Edsel Agonistes

5 minute read
Dan Neil

Edsel was a first name before it was ever a car name. But it was never a very popular thing to call a child: according to the Social Security Administration–which has time for this sort of thing–the name Edsel has ranked only as high as 400th on the top 1,000 names for boys, and that was in 1927. More popular names that year included the soaring Kermit, Buford and Elvin.

After Sept. 4, 1957–“E-day,” the day 50 years ago when Ford Motor Co. unveiled its taco-faced disaster, the Edsel–the name dropped off the list altogether, never to return. A quick check of demographic records suggests that a convention of Americans first-named Edsel could be held in a hotel linen closet.

Of course, you never hear anyone say, “This is our son Hindenburg,” either.

The Edsel was one of the cruelest tributes ever paid a man. Named after Henry Ford’s son and the longtime company president–who died at age 49 in 1943–the Edsel was not just a car but a whole division within Ford, created to compete head-to-head with General Motors’ Oldsmobile. It was a sales disaster. Two years later, future Ford president Robert McNamara persuaded the board to pull the plug on the Edsel. That’s the same McNamara who became President Johnson’s Secretary of Defense and refused to recommend withdrawing from Vietnam, even though he knew a lemon when he saw one.

The Edsel fiasco has been autopsied many times–it is the stuff of books and business-school case studies–and yet I can’t help reaching for the rib spreader one more time. Here was an early and definitive illustration of message revenge, the kind of fierce consumer blowback that can occur in markets when a product or service (or military occupation) fails to live up to its hype. Consumers, it turns out, regard their passive absorption of mass advertising as an investment of psychic space; to the extent that they allow themselves to become aroused with anticipation, they consider their credulity as something like a down payment.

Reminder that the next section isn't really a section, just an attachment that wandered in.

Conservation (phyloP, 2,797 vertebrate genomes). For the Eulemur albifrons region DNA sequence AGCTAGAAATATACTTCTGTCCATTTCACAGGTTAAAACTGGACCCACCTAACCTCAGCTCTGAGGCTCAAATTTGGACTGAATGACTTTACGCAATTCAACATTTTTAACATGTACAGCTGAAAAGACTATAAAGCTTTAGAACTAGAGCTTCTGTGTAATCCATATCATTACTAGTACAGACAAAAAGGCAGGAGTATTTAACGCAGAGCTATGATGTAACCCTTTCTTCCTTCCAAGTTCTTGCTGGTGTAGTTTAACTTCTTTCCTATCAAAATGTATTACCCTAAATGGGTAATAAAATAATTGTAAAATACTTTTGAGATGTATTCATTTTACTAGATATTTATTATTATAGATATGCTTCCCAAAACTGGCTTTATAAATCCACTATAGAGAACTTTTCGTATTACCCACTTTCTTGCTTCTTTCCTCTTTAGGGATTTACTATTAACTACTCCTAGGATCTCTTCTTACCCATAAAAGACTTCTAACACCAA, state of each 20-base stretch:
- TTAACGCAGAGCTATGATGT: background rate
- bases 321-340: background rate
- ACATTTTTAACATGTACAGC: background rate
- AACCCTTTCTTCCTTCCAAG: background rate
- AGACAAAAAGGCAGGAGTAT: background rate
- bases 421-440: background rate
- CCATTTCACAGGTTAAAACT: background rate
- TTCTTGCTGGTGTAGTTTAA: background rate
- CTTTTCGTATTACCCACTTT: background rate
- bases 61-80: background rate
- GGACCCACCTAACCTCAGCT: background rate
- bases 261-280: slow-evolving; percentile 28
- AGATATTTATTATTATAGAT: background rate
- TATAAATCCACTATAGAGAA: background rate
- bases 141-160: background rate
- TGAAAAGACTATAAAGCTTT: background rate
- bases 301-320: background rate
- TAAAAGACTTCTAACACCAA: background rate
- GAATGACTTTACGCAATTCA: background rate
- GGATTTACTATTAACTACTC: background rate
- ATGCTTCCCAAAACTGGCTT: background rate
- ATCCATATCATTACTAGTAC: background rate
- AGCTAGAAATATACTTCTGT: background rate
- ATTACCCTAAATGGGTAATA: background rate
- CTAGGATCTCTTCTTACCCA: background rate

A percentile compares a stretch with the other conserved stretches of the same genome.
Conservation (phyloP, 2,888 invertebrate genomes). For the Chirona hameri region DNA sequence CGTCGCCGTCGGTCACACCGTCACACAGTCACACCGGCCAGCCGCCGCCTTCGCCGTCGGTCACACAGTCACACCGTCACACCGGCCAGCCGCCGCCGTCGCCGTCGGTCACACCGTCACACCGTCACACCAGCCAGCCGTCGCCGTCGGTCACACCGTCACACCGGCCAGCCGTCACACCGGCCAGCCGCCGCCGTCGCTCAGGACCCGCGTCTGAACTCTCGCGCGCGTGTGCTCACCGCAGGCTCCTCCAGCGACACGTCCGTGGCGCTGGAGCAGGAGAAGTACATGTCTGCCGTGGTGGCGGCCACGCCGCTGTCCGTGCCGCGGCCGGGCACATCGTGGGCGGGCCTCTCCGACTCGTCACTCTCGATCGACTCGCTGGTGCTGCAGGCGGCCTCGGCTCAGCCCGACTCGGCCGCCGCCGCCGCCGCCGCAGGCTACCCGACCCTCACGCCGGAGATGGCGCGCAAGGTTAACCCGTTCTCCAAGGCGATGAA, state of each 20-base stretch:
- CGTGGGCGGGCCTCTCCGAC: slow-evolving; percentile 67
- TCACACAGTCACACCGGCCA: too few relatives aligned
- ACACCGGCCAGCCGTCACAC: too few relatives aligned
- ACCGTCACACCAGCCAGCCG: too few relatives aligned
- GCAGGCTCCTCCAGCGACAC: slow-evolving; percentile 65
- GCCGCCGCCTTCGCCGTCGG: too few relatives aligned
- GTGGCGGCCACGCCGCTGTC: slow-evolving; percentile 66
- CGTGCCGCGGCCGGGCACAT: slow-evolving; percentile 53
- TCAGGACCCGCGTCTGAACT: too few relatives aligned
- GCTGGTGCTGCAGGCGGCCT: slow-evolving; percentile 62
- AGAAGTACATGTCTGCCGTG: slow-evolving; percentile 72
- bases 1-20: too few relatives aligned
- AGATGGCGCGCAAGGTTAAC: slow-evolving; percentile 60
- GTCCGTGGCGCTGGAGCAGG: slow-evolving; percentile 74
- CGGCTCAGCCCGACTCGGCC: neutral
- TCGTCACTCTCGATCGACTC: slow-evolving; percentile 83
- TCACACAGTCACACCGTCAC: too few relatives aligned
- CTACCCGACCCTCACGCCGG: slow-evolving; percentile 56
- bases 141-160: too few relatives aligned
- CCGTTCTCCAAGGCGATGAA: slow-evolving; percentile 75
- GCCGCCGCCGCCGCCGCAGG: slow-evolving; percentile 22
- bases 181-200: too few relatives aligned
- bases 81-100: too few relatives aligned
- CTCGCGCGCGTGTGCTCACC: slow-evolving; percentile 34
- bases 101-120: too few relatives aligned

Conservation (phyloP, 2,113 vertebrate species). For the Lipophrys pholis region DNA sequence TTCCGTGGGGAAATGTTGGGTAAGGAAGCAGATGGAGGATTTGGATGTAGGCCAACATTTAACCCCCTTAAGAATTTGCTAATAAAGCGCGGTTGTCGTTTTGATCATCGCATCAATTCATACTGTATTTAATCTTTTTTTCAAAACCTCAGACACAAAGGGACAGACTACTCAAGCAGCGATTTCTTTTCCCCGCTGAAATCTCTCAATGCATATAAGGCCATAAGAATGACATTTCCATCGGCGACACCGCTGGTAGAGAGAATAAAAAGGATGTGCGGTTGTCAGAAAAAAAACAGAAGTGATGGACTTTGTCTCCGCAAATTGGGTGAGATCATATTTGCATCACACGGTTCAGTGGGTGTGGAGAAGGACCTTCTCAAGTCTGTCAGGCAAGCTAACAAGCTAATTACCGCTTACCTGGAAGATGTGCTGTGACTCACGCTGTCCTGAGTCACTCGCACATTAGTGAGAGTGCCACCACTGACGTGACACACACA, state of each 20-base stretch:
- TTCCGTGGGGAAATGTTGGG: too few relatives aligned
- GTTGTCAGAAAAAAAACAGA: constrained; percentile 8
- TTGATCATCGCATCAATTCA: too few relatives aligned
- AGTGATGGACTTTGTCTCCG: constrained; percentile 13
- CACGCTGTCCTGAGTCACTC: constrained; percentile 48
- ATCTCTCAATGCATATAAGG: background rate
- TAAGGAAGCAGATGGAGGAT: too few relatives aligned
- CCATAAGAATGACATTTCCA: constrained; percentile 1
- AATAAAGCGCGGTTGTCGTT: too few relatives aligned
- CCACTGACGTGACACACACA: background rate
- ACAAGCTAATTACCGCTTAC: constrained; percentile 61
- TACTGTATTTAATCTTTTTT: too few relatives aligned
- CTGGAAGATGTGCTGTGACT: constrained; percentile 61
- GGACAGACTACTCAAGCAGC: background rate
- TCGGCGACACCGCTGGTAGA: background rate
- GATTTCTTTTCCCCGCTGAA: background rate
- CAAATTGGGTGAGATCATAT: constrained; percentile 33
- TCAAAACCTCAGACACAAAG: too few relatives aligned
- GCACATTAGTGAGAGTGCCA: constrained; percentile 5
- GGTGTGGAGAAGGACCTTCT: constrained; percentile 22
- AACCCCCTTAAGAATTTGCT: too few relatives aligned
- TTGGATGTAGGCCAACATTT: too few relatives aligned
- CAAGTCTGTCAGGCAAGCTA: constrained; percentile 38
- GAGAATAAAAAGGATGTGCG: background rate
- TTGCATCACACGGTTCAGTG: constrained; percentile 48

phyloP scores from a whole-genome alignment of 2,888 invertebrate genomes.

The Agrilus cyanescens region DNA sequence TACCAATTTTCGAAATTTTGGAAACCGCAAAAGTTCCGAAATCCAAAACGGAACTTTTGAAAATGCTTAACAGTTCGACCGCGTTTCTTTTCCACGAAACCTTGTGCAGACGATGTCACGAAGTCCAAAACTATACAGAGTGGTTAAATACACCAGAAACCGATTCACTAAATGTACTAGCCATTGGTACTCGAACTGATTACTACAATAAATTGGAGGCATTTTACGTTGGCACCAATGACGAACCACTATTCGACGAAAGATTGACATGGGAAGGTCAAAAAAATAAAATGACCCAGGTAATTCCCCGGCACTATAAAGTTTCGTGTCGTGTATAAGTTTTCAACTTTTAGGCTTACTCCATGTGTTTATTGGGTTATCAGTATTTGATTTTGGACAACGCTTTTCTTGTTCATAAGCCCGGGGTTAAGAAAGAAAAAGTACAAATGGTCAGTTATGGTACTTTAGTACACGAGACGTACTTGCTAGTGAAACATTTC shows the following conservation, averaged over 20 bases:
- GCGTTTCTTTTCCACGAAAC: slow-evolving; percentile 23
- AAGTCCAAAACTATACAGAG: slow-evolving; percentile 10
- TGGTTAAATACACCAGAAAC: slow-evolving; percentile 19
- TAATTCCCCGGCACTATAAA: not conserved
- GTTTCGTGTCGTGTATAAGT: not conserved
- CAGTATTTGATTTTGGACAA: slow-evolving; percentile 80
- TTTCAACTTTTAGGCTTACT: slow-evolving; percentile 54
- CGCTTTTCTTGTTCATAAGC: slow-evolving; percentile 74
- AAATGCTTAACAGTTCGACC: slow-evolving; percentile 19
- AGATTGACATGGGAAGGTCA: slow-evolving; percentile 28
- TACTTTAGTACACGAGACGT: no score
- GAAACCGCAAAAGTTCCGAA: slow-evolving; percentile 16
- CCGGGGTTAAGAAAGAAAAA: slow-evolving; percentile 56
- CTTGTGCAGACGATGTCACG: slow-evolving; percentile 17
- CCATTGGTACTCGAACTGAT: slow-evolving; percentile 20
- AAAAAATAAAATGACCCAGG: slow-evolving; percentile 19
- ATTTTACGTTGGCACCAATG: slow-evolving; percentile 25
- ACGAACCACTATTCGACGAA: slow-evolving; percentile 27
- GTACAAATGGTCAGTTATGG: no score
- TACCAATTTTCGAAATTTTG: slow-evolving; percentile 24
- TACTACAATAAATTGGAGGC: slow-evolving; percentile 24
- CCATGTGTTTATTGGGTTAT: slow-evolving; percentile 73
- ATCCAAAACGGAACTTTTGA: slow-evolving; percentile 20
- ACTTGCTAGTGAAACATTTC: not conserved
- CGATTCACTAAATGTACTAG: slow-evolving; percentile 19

The Edsel had been frantically ballyhooed for months ahead of its arrival with a new kind of highly scientific marketing, an alchemical blend of psychology, mass media and old-fashioned hucksterism. Call it the iEdsel. By the time the silk was pulled off the Edsel in hundreds of showrooms around the country, people were panting to see their automotive deliverance, the plutonium-powered, pancake-making supercar they’d been promised. What they saw was a large, relatively expensive, curiously styled Mercury–curious insofar as the vertical grille looked like a midwife’s view of labor and delivery.

And they were not happy.

The same hype that made the Edsel a breathless, everywhere-at-once cultural phenomenon turned it into a national punch line. It was such an easy target that even the widely unloved Richard Nixon could get off a zinger. The Vice President was riding in a convertible Edsel in Lima, Peru, in 1958 when his motorcade was pelted with eggs. “They were throwing eggs at the car, not me,” Nixon later quipped.

Fifty years on, the name Edsel remains shorthand for hubris and collapse, a mal mot of capitalism, right up there with New Coke, Betamax and Pets.com Except that Edsel was a real person and a pretty good one at that. On this, the anniversary of his maligning, it feels like somebody ought to say so.

Edsel Ford was a cultured man, a collector and an arts benefactor, in a town and time where culture equaled “pie-eating contest.” He supported expeditions to the polar ice caps. His philanthropic legacy lives on in the Ford Foundation.

The Ford family opposed calling the new car Edsel. This was only a few years after Edsel had died, and his son, Henry Ford II–also known as the Deuce–thought it was undignified to have his dad’s name spinning around on hubcaps. Ford execs commissioned extensive semantic studies to find a name for the project, even going so far as to solicit suggestions from the poet Marianne Moore, who offered, among others, Mongoose Civique, Intelligent Whale and Utopian Turtletop. Clearly, naming a car wasn’t as easy as it seemed.

In the end, Ford execs decided to trash all the highfalutin marketing research, overrule the family and honor their fallen president. Quel dommage.

“The name of a man is a numbing blow from which he never recovers,” wrote Marshall McLuhan, and in Edsel Ford’s case, never really means never. As soon as it became clear that the car wasn’t selling, company researchers fanned out to discover why. One theory blamed the name itself, with its unpleasant homophonic associations with diesel and dead cell (as in batteries). It just wasn’t a pretty word, though it seems to have served Mr. Ford well enough.

I propose we rehabilitate the name. Fifty years from now, Edsel–derived from the Old German Adal, meaning “noble”–should bring to mind not the failed car but the decent man whose legacy fell under the huge chrome wheels of consumer culture on its first reckless laps.

Neil is a Pulitzer prizewinning automotive critic for the Los Angeles Times

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